2. Defect detection (Defects4J). A model is tasked with identifying whether a body of source code contains defects that may be used to attack software systems, such as resource leaks, use-after-free vulnerabilities, and DoS attack. An existing dataset is included.
  3. Cloze test (CT-all, CT-max/min). A model is tasked with predicting the masked token from a code, formulated as a multi-choice classification problem. The two datasets are newly created: one with candidates from the (filtered) vocabulary and the other with candidates among “max” and “min.”
  4. Code completion (PY150, GitHub Java Corpus). A model is tasked with predicting following tokens given a code context. Both token-level and line-level completion are covered. The token-level task is analogous to language modeling, and we include two influential datasets here. Line-level datasets are newly created to test a model’s ability to autocomplete a line.
  5. Code translation (CodeTrans). A model is tasked with translating the code in one programming language to the code in another one. A dataset between Java and C# is newly created.
  6. Code search (CodeSearchNet, AdvTest; StacQC, WebQueryTest). A model is given the task of measuring the semantic similarity between text and code. In the retrieval scenario, a test set is newly created where function names and variables in test sets are replaced to test the generalization ability of a model. In text-code classification scenario, a test set where natural language queries come from Bing query log is created to test on real user queries.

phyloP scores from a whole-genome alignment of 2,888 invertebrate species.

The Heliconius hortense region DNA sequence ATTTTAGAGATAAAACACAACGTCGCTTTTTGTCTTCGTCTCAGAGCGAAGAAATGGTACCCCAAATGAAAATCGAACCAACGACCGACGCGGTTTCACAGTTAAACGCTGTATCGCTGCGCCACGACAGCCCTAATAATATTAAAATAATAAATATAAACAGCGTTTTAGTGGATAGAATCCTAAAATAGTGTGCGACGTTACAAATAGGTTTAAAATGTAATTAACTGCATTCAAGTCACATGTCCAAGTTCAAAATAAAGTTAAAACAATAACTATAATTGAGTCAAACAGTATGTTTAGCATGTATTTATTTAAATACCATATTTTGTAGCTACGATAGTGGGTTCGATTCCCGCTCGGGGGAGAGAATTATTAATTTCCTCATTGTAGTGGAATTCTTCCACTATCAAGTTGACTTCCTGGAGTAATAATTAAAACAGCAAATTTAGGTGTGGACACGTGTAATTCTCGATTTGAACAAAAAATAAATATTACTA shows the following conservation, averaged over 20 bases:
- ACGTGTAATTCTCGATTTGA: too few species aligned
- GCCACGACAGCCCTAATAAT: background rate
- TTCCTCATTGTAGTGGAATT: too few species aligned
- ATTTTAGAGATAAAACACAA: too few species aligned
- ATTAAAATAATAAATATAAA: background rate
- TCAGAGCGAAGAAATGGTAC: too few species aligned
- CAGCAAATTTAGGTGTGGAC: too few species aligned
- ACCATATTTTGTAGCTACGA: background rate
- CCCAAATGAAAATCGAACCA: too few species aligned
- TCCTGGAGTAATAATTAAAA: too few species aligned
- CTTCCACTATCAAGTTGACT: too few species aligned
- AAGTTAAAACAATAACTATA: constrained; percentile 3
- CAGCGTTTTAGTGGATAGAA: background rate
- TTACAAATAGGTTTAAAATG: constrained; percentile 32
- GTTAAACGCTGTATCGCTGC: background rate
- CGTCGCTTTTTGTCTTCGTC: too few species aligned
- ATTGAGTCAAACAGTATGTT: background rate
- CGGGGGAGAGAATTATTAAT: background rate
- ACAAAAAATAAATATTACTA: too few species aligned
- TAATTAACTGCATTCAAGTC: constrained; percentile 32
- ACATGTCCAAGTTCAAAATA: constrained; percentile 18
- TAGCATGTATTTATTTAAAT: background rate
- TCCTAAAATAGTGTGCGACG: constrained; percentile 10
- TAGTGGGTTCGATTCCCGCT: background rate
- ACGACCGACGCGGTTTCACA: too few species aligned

7. Code refinement (Bugs2Fix). A model is tasked with trying to automatically refine the code, which could be buggy or complex. An existing dataset is included.
  8. Text-to-code generation (CONCODE). A model is given the task to generate a code given natural language description. An existing dataset is included.
  9. Code summarization (CodeSearchNet). A model is given the task to generate natural language comments for a code. Existing datasets are included.
  10. Documentation translation (Microsoft Docs). A model is given the task to translate code documentation between human languages. A dataset, focusing on low-resource multilingual translation, is newly created.

To make it easy for participants, we provide three baseline models to support these tasks, including a BERT-style pretrained model (in this case, CodeBERT), which is good at understanding problems. We also include a GPT-style pretrained model, which we call CodeGPT, to support completion and generation problems. Finally, we include an Encoder-Decoder framework that supports sequence-to-sequence generation problems.

Figure 2: Three pipelines including CodeBERT, CodeGPT, and Encoder-Decoder are provided to make it easy for participants.

Looking Forward: Extending to more programming languages and downstream tasks

With CodeXGLUE, we seek to support the development of models that can be applied to various code intelligence problems, with the goal of increasing the productivity of software developers. We encourage researchers to participate in the open challenges to continue progress in code intelligence. Moving forward, we’ll extend CodeXGLUE to more programming languages and downstream tasks while continuing to push forward pre-trained models by exploring new model structures, introducing new pre-training tasks, using different types of data, and more.

This research was conducted by Alexey Svyatkovskiy, Ambrosio Blanco, Colin Clement, Dawn Drain, Daxin Jiang, Daya Guo, Duyu Tang, Junjie Huang, Lidong Zhou, Linjun Shou, Long Zhou, Michele Tufano, Ming Gong, Ming Zhou, Nan Duan, Neel Sundaresan, Shao Kun Deng, Shengyu Fu, Shuai Lu, Shujie Liu, and Shuo Ren.